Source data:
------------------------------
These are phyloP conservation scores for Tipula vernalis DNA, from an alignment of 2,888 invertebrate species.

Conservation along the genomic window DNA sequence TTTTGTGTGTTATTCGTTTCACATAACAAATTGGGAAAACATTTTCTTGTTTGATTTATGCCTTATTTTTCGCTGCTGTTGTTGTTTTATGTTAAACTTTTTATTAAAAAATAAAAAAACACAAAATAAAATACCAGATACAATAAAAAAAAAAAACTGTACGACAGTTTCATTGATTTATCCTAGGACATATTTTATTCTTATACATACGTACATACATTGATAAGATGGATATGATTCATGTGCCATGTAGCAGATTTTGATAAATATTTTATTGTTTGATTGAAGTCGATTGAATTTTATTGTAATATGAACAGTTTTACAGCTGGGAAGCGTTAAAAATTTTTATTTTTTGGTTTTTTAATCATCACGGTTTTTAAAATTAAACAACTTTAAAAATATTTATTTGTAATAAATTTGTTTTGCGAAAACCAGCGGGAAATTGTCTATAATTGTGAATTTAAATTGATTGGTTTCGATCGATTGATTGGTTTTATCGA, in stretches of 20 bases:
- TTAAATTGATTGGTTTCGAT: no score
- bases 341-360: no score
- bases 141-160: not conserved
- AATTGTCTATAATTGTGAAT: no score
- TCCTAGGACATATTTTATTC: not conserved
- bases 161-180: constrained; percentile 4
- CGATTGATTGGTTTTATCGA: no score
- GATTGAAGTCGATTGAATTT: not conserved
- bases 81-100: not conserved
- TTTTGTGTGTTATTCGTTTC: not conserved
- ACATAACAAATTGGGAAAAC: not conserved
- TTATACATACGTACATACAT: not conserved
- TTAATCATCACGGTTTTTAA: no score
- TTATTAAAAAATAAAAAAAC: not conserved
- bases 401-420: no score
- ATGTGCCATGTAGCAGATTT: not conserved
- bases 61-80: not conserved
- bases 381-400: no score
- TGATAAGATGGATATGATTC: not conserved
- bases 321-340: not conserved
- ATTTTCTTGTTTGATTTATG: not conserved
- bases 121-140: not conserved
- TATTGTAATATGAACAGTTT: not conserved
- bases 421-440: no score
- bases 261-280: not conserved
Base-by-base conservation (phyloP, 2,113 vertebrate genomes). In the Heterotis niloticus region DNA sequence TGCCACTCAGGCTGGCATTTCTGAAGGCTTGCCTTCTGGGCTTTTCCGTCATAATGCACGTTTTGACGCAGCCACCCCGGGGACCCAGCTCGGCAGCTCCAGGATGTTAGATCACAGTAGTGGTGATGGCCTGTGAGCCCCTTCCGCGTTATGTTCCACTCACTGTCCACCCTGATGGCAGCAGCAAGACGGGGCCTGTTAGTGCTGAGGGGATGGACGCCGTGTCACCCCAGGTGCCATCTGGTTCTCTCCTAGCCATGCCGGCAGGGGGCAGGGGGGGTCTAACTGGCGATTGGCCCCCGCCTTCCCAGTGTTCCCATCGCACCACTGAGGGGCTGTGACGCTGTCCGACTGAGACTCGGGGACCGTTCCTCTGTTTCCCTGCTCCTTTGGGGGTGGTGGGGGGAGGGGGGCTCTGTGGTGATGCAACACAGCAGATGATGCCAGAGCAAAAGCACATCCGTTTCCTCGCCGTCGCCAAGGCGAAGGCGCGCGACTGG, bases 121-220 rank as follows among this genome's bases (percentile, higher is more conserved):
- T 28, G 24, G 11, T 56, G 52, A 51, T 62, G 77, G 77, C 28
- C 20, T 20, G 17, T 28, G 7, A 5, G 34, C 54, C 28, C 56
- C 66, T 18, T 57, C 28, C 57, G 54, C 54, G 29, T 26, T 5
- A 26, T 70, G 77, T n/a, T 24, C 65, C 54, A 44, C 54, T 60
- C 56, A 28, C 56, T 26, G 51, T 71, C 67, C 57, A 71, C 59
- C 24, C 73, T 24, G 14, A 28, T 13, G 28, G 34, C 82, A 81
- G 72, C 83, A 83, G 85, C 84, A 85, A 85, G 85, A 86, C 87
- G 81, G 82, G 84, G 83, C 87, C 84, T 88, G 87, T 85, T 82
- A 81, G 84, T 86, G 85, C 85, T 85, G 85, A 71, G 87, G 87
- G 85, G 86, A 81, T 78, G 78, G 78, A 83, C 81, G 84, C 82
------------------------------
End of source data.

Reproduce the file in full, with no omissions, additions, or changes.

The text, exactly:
These are phyloP conservation scores for Tipula vernalis DNA, from an alignment of 2,888 invertebrate species.

Conservation along the genomic window DNA sequence TTTTGTGTGTTATTCGTTTCACATAACAAATTGGGAAAACATTTTCTTGTTTGATTTATGCCTTATTTTTCGCTGCTGTTGTTGTTTTATGTTAAACTTTTTATTAAAAAATAAAAAAACACAAAATAAAATACCAGATACAATAAAAAAAAAAAACTGTACGACAGTTTCATTGATTTATCCTAGGACATATTTTATTCTTATACATACGTACATACATTGATAAGATGGATATGATTCATGTGCCATGTAGCAGATTTTGATAAATATTTTATTGTTTGATTGAAGTCGATTGAATTTTATTGTAATATGAACAGTTTTACAGCTGGGAAGCGTTAAAAATTTTTATTTTTTGGTTTTTTAATCATCACGGTTTTTAAAATTAAACAACTTTAAAAATATTTATTTGTAATAAATTTGTTTTGCGAAAACCAGCGGGAAATTGTCTATAATTGTGAATTTAAATTGATTGGTTTCGATCGATTGATTGGTTTTATCGA, in stretches of 20 bases:
- TTAAATTGATTGGTTTCGAT: no score
- bases 341-360: no score
- bases 141-160: not conserved
- AATTGTCTATAATTGTGAAT: no score
- TCCTAGGACATATTTTATTC: not conserved
- bases 161-180: constrained; percentile 4
- CGATTGATTGGTTTTATCGA: no score
- GATTGAAGTCGATTGAATTT: not conserved
- bases 81-100: not conserved
- TTTTGTGTGTTATTCGTTTC: not conserved
- ACATAACAAATTGGGAAAAC: not conserved
- TTATACATACGTACATACAT: not conserved
- TTAATCATCACGGTTTTTAA: no score
- TTATTAAAAAATAAAAAAAC: not conserved
- bases 401-420: no score
- ATGTGCCATGTAGCAGATTT: not conserved
- bases 61-80: not conserved
- bases 381-400: no score
- TGATAAGATGGATATGATTC: not conserved
- bases 321-340: not conserved
- ATTTTCTTGTTTGATTTATG: not conserved
- bases 121-140: not conserved
- TATTGTAATATGAACAGTTT: not conserved
- bases 421-440: no score
- bases 261-280: not conserved
Base-by-base conservation (phyloP, 2,113 vertebrate genomes). In the Heterotis niloticus region DNA sequence TGCCACTCAGGCTGGCATTTCTGAAGGCTTGCCTTCTGGGCTTTTCCGTCATAATGCACGTTTTGACGCAGCCACCCCGGGGACCCAGCTCGGCAGCTCCAGGATGTTAGATCACAGTAGTGGTGATGGCCTGTGAGCCCCTTCCGCGTTATGTTCCACTCACTGTCCACCCTGATGGCAGCAGCAAGACGGGGCCTGTTAGTGCTGAGGGGATGGACGCCGTGTCACCCCAGGTGCCATCTGGTTCTCTCCTAGCCATGCCGGCAGGGGGCAGGGGGGGTCTAACTGGCGATTGGCCCCCGCCTTCCCAGTGTTCCCATCGCACCACTGAGGGGCTGTGACGCTGTCCGACTGAGACTCGGGGACCGTTCCTCTGTTTCCCTGCTCCTTTGGGGGTGGTGGGGGGAGGGGGGCTCTGTGGTGATGCAACACAGCAGATGATGCCAGAGCAAAAGCACATCCGTTTCCTCGCCGTCGCCAAGGCGAAGGCGCGCGACTGG, bases 121-220 rank as follows among this genome's bases (percentile, higher is more conserved):
- T 28, G 24, G 11, T 56, G 52, A 51, T 62, G 77, G 77, C 28
- C 20, T 20, G 17, T 28, G 7, A 5, G 34, C 54, C 28, C 56
- C 66, T 18, T 57, C 28, C 57, G 54, C 54, G 29, T 26, T 5
- A 26, T 70, G 77, T n/a, T 24, C 65, C 54, A 44, C 54, T 60
- C 56, A 28, C 56, T 26, G 51, T 71, C 67, C 57, A 71, C 59
- C 24, C 73, T 24, G 14, A 28, T 13, G 28, G 34, C 82, A 81
- G 72, C 83, A 83, G 85, C 84, A 85, A 85, G 85, A 86, C 87
- G 81, G 82, G 84, G 83, C 87, C 84, T 88, G 87, T 85, T 82
- A 81, G 84, T 86, G 85, C 85, T 85, G 85, A 71, G 87, G 87
- G 85, G 86, A 81, T 78, G 78, G 78, A 83, C 81, G 84, C 82